We’ve been asked a lot of selling related questions by our photographer members over the past few years. The perception we have is that a lot of you are eager to sell your photography services but that you believe you are less talented on the commercial end than on the photography end…which is not surprising at all considering you are photographers.
This FAQ is a result of the communication we’ve had with many of you. Our goal is to present some points that have come up in our discussions in a concise and organized fashion. Please note, however, that this FAQ is not a substitute for a good sales training course – something that we’d recommend to anybody serious about selling their services.
Who is this FAQ for?
The FAQ is intended for any 360 Cities member who would like to leverage his / her VR photography skills in order to generate (more) sales and make (more) money.
How can I make this FAQ better?
You can send your questions, suggestions and feedback on this FAQ to firstname.lastname@example.org
What is meant by the term “sales process” and why is it relevant?
As any good salesman will tell you, there is more to selling than just making a sales pitch or presentation. There are multiple steps involved in selling, which are often referred to as the sales process or sales cycle. The sales process is made up of a number of parts and we address each of them individually. Please note that we refer to potential customers as “leads”:
1. Identifying leads
2. Approaching leads
3. Qualifying leads
4. Tracking leads
5. Closing the sale
How to identify leads?
It’s important to keep in mind that the success rate of converting leads to sales might be quite low, but that sales always result if you contact enough leads. In general, you will probably find that a relatively small percentage of identified leads will end up hiring you. Of course, this will depend on who you approach and how you approach them. In your case, the highest barrier to sales has nothing at all to do with the product. The 360 Cities member base consists of some of the most talented VR photographers on the planet and are acknowledged as such. 360 Cities would never have made it to the photos layer in Google Earth without the spectacular photography.
That being said, lots of leads will still not be convinced at first to invest in VR photography. The key here is not to be discouraged. Business clients have a lot of vendors approaching them regularly trying to get them to purchase various marketing related solutions. It’s necessary to have a “thick skin” and not take rejection personally. Here’s an interesting fact: good sales people thrive on rejection – they see each rejection as a step toward each new sale.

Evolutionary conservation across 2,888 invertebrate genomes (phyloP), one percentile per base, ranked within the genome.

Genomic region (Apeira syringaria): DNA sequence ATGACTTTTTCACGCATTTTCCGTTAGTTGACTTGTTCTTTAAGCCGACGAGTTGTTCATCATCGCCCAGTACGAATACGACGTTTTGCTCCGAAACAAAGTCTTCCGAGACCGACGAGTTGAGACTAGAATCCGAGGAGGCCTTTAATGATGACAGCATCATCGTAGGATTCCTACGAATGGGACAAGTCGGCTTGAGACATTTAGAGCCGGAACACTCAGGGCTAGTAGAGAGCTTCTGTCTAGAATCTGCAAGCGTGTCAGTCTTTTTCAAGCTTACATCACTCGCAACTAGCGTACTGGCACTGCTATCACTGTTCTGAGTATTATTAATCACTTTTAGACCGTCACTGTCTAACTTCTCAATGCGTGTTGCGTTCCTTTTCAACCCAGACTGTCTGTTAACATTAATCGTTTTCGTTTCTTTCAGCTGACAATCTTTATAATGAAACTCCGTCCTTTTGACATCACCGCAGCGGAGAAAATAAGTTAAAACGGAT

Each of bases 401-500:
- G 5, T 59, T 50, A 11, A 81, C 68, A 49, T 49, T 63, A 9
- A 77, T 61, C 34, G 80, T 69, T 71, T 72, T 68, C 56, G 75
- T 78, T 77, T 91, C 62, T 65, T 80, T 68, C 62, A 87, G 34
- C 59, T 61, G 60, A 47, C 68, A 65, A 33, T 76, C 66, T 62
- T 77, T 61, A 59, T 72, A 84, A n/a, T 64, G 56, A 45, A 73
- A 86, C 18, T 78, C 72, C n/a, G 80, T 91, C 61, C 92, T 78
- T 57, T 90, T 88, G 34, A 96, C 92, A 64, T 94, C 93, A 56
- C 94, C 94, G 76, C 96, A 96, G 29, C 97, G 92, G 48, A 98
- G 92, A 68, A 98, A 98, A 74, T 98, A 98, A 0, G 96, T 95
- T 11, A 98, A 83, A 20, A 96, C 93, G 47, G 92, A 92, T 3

When working with leads, we strongly recommend that you keep track of leads in some type of system – even if it is only a spreadsheet. Better yet, familiarize yourself with a Customer Relationship Management (CRM) tool. There is a plethora of free online systems available. CRM systems are extremely useful in bringing discipline to the sales process.
Think of selling as a series of steps starting with identifying leads, following through on the leads to making (or “closing”) the sale, implementing the project, receiving payment and providing after sales support. Imagine a funnel that is big on the top (leads) and gradually narrows to a much smaller number on the bottom (sales). The idea is to move leads through the funnel – i.e., the stages of the sales cycle. Most of your leads will fall out along the way, but some will make it all the way to success and to even more sales.
One thing we can tell you from lots of experience: although bars and restaurants are obvious candidates for photography services, selling to them is tough. You will need to speak to lots of them – and take your computer with you so you can show examples. In the some cases, you may decide to tasty barter arrangements with them
Stay tuned for Part 2 – Coming next week.